- Diagnosing Autism
- Quiz: Is Autism Hereditary?
- Become a Better Parent
- Patient Comments: Asperger's Syndrome - Experience
- Patient Comments: Asperger's Syndrome - Diagnosis
- Find a local Developmental-Behavioral Pediatrician in your town
- Asperger's syndrome facts
- What is Asperger's syndrome?
- What causes Asperger's syndrome?
- How common is Asperger's syndrome?
- What are the signs and symptoms of Asperger's syndrome?
- How is Asperger's syndrome diagnosed?
- What are the risks or complications of Asperger's syndrome?
- What are the treatments for Asperger's syndrome?
- What is the prognosis for Asperger's syndrome?
Quick GuideAutism Signs, Causes, and Treatment
What causes Asperger's syndrome?
If one accepts the conclusion that Asperger's syndrome is one of the autistic disorders, then the causes of Asperger's syndrome would be expected to be the same as the causes of autism. The precise causes of autistic disorders have not been identified, although an inherited (genetic) component is believed to be involved. Supporting this idea is the fact that Asperger's syndrome has been observed to run in families. In some cases, autistic disorders may be related to toxic exposures, teratogens, problems with pregnancy or birth, and prenatal infections. These environmental influences may act together to modify or potentially increase the severity of the underlying genetic defect.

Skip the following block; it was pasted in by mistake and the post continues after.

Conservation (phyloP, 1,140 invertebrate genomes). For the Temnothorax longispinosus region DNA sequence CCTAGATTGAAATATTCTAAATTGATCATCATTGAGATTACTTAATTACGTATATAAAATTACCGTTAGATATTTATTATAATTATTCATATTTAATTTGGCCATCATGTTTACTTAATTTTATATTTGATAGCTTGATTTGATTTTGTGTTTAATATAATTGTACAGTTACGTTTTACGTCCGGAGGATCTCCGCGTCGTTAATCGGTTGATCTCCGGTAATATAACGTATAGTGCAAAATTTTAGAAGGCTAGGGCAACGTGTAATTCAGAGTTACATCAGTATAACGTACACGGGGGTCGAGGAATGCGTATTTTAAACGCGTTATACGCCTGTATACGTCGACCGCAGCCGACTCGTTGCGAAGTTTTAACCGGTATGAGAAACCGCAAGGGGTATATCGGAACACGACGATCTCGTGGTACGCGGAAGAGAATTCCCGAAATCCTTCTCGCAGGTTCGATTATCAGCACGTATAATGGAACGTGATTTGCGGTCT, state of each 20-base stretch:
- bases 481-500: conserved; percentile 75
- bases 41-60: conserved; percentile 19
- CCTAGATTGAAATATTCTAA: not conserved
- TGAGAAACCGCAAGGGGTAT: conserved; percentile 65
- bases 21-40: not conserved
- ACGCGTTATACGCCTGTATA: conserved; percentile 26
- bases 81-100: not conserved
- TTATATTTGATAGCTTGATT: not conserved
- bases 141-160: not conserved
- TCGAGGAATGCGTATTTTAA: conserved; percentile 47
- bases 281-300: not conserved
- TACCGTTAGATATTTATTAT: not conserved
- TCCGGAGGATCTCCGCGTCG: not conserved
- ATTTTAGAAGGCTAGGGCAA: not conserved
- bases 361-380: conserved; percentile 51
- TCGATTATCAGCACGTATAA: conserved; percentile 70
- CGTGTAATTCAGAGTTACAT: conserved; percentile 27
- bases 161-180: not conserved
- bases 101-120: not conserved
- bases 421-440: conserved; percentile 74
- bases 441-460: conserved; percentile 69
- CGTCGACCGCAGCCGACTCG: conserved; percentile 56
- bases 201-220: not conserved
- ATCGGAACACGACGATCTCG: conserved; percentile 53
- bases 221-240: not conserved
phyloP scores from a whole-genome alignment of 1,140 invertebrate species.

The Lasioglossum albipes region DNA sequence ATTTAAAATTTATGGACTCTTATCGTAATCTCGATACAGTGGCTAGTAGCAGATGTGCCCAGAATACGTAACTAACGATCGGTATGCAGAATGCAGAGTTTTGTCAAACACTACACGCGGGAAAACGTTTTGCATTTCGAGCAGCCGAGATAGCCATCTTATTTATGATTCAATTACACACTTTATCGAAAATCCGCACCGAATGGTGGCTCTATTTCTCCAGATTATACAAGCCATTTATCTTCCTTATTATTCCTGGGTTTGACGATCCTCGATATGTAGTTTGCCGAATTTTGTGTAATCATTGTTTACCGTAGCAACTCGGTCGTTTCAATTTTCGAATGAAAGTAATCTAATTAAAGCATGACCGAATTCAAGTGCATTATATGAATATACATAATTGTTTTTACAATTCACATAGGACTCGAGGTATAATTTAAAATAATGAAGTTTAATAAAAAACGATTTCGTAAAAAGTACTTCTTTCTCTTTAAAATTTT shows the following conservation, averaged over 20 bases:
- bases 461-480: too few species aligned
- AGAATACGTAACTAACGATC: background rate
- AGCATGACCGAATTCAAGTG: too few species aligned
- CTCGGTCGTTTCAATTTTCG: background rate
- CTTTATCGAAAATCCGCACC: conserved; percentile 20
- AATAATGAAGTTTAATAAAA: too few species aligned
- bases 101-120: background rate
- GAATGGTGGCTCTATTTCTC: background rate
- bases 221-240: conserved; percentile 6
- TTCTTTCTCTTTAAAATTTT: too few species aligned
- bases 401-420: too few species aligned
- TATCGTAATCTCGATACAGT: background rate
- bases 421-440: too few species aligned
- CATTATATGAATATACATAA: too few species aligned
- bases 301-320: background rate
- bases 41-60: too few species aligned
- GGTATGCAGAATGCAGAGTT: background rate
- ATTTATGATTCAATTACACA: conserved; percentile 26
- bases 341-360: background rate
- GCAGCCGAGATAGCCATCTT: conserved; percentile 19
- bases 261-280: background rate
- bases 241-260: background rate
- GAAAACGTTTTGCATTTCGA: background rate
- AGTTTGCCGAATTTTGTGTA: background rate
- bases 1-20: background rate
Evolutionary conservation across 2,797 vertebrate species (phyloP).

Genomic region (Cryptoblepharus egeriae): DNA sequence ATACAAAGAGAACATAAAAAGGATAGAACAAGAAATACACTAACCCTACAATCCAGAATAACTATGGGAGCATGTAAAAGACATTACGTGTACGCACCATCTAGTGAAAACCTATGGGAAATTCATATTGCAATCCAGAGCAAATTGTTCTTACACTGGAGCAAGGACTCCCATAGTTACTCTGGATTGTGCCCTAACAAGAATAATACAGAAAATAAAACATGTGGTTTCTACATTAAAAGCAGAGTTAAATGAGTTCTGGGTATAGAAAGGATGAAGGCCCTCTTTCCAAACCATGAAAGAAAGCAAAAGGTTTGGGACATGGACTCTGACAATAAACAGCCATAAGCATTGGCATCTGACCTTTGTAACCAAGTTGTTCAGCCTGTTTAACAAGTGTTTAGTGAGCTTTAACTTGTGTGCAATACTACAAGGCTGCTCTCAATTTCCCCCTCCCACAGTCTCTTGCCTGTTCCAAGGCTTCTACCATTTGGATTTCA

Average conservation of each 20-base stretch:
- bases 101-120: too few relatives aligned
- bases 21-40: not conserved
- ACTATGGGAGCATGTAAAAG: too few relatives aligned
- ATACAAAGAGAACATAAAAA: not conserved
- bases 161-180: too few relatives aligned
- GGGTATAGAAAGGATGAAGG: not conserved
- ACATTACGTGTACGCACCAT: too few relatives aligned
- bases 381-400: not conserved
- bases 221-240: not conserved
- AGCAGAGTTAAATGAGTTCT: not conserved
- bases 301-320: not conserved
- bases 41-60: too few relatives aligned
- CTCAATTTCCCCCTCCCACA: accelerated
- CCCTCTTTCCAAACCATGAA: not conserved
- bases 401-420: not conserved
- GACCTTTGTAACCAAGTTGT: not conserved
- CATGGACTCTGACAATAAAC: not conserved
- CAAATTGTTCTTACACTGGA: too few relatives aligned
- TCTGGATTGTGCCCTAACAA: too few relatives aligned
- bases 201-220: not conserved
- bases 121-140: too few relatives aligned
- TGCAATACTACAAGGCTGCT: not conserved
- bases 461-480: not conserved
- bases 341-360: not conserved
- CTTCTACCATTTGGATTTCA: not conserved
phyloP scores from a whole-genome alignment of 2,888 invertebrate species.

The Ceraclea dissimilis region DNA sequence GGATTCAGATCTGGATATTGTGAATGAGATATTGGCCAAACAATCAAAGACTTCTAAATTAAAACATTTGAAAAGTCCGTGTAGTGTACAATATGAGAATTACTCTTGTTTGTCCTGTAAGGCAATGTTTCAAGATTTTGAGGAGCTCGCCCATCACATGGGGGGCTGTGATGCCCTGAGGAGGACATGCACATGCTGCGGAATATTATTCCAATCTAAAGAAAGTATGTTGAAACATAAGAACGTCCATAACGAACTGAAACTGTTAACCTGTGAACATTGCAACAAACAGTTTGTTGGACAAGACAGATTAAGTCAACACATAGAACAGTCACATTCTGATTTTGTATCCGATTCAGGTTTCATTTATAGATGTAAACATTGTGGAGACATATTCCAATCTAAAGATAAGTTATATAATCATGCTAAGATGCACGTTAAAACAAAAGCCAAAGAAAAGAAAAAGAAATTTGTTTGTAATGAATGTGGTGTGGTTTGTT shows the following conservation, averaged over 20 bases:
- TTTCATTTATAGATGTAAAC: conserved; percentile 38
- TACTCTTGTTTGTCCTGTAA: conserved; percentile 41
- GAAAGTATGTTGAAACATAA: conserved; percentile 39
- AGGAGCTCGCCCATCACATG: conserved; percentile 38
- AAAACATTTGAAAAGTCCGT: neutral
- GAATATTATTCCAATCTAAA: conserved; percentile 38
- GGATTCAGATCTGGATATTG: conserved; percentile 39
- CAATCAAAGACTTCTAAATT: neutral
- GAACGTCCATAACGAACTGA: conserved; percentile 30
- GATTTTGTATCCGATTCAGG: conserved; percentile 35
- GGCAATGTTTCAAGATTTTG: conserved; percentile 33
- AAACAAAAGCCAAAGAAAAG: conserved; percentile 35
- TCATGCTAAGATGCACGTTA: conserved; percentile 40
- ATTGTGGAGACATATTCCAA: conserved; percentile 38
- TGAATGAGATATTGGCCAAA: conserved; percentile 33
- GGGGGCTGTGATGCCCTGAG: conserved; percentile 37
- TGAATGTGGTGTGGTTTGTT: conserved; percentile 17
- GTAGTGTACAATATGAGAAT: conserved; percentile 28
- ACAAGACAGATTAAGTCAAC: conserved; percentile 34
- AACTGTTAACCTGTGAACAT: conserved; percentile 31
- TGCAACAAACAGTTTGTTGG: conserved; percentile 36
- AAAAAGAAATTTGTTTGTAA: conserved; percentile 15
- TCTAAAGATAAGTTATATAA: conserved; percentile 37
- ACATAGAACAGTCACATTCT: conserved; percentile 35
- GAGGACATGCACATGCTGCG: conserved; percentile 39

Some authors have suggested a causal role for vaccine exposure (particularly measles vaccine and thimerosal, a mercury preservative used in some vaccines) in autism. However, the overwhelming majority of epidemiologic evidence shows no evidence for an association between immunizations and autism, and experts have discredited this theory.
How common is Asperger's syndrome?
Asperger's syndrome is five times more common in boys than in girls. In recent years, the number of autism spectrum disorders has increased dramatically in the U.S. The reason for the increase is not fully clear, but it likely due to both improvements and modifications in the diagnostic process that result in an increase in the number of children being identified, as well as some degree of true increase in the incidence of the disorders themselves. The most recent studies show that one out of every 110 children in the U.S. has an autism spectrum disorder.
Asperger's syndrome has been estimated to affect two and a half out of every 1000 children, based upon the total number of children with autistic disorders.